Alan's Reviews > The Amazing Adventures of Kavalier & Clay

The Amazing Adventures of Kavalier & Clay by Michael Chabon
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's review
Oct 20, 2009

it was amazing
Recommended for: Anyone for whom Siegel and Schuster are touchstones
Read in September, 2009 , read count: 2

There are at least two ways to write good fiction. One is to write about things the way they ought to be; the other is to write about things that should never be. The Amazing Adventures of Kavalier & Clay partakes of both, and it is, in precise terms, amazing.

Michael Chabon is a master of vigorous, evocative prose. Take this description of Bernard Kornblum, Kavalier's early mentor, a Jew in Prague during the early days of Nazi occupation:
"Kornblum, whose encyclopedic knowledge of the railroads of this part of Europe was in a few short years to receive a dreadful appendix"{...}"

What foreboding that brief metaphor creates! And the whole book is like this, written in prose now fiery, now erudite, often elegaic, that seems sometimes as if it could create from mere words an answer to every evil. Observations like this one are scattered throughout:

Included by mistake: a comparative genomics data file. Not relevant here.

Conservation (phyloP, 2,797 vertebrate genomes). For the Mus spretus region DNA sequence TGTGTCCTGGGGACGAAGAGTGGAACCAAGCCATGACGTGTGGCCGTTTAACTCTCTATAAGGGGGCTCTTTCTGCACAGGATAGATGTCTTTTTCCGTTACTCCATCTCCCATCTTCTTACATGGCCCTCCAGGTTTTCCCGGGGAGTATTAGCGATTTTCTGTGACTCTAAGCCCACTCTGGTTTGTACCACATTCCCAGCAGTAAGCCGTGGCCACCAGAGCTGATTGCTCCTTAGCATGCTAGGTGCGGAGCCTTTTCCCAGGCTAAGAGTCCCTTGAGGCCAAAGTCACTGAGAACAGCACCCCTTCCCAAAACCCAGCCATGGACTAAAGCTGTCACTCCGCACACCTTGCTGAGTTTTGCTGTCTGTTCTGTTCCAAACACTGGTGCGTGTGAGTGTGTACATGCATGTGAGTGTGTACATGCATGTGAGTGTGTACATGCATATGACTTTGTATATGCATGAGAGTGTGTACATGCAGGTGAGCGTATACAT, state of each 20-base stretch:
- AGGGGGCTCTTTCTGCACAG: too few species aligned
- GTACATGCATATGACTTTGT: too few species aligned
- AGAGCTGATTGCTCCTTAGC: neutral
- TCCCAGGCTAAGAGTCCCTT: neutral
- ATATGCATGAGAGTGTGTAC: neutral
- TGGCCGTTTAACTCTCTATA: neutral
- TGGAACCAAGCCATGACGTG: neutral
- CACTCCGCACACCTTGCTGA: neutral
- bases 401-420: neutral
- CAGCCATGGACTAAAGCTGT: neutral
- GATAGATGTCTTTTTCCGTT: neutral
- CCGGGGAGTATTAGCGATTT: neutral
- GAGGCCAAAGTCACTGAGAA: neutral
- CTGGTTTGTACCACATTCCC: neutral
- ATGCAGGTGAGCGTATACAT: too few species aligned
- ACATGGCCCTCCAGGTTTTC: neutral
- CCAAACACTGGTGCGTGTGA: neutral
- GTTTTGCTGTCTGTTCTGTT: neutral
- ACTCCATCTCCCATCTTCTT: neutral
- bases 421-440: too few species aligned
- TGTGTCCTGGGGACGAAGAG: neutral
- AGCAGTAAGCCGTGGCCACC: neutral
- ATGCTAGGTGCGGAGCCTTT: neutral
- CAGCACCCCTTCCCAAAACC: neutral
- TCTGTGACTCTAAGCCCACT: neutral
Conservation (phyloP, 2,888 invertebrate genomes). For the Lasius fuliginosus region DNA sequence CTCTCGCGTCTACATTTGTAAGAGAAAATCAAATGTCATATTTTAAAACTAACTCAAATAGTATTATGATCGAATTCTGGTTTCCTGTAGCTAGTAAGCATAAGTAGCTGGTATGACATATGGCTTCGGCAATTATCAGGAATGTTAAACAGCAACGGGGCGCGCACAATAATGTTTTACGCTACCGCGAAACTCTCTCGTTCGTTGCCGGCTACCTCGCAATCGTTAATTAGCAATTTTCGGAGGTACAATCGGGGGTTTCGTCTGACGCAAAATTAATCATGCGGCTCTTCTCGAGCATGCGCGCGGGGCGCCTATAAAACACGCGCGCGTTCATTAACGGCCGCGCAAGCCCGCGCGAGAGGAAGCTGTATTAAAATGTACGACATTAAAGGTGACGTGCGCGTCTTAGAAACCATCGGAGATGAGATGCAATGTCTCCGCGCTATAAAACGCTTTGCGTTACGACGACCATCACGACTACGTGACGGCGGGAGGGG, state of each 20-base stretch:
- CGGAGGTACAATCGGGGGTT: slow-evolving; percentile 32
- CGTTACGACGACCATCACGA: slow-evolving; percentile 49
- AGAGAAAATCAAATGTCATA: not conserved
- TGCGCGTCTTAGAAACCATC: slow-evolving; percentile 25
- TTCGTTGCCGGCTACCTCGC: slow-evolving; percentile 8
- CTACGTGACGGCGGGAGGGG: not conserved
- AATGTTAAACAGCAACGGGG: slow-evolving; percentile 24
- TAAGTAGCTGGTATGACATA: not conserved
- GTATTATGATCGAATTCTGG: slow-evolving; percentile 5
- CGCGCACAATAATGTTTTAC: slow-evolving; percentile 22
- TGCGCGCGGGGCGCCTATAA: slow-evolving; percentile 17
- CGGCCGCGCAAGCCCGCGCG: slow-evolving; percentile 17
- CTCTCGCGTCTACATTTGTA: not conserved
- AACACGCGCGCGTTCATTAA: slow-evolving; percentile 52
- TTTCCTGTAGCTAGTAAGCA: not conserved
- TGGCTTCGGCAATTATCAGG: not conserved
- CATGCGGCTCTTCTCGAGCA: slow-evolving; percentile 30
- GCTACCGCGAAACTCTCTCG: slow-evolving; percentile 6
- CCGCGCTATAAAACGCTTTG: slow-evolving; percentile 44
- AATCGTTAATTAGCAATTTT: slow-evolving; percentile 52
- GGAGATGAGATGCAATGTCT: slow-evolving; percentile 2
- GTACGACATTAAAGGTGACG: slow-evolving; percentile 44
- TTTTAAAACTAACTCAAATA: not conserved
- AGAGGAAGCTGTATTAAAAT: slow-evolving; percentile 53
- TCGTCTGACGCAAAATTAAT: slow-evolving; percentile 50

"Every golden age is as much a matter of disregard as of felicity."

The plot, the structure on which Chabon hangs these fierce curtains of words, must not be neglected either. A counterfactual that could have happened, The Amazing Adventures of Kavalier & Clay follows the gifted young artist Josef Kavalier as he, alone among his family, escapes Nazi-occupied Prague to wind up with his cousin Samuel Klayman in New York City. There they catch the crest of the first wave of superhero comics with The Escapist, in part modeled on the above-mentioned Bernard Kornblum, a hero whose wish-fulfillment war against the Nazis is inspiring even when conveyed solely in text. But Kavalier comes to see this profitable comic-book conflict as futile, and after Pearl Harbor he enlists in the Navy of his adopted country, leaving behind his loved ones—Samuel, the beauteous Rosa Saks, and The Escapist...

When I neared the end of the book, I slowed down, both to savor it and to prolong the time until I would need to put it back on the shelf again. I don't do that with many books, but this one is—in that way as well—an exception.

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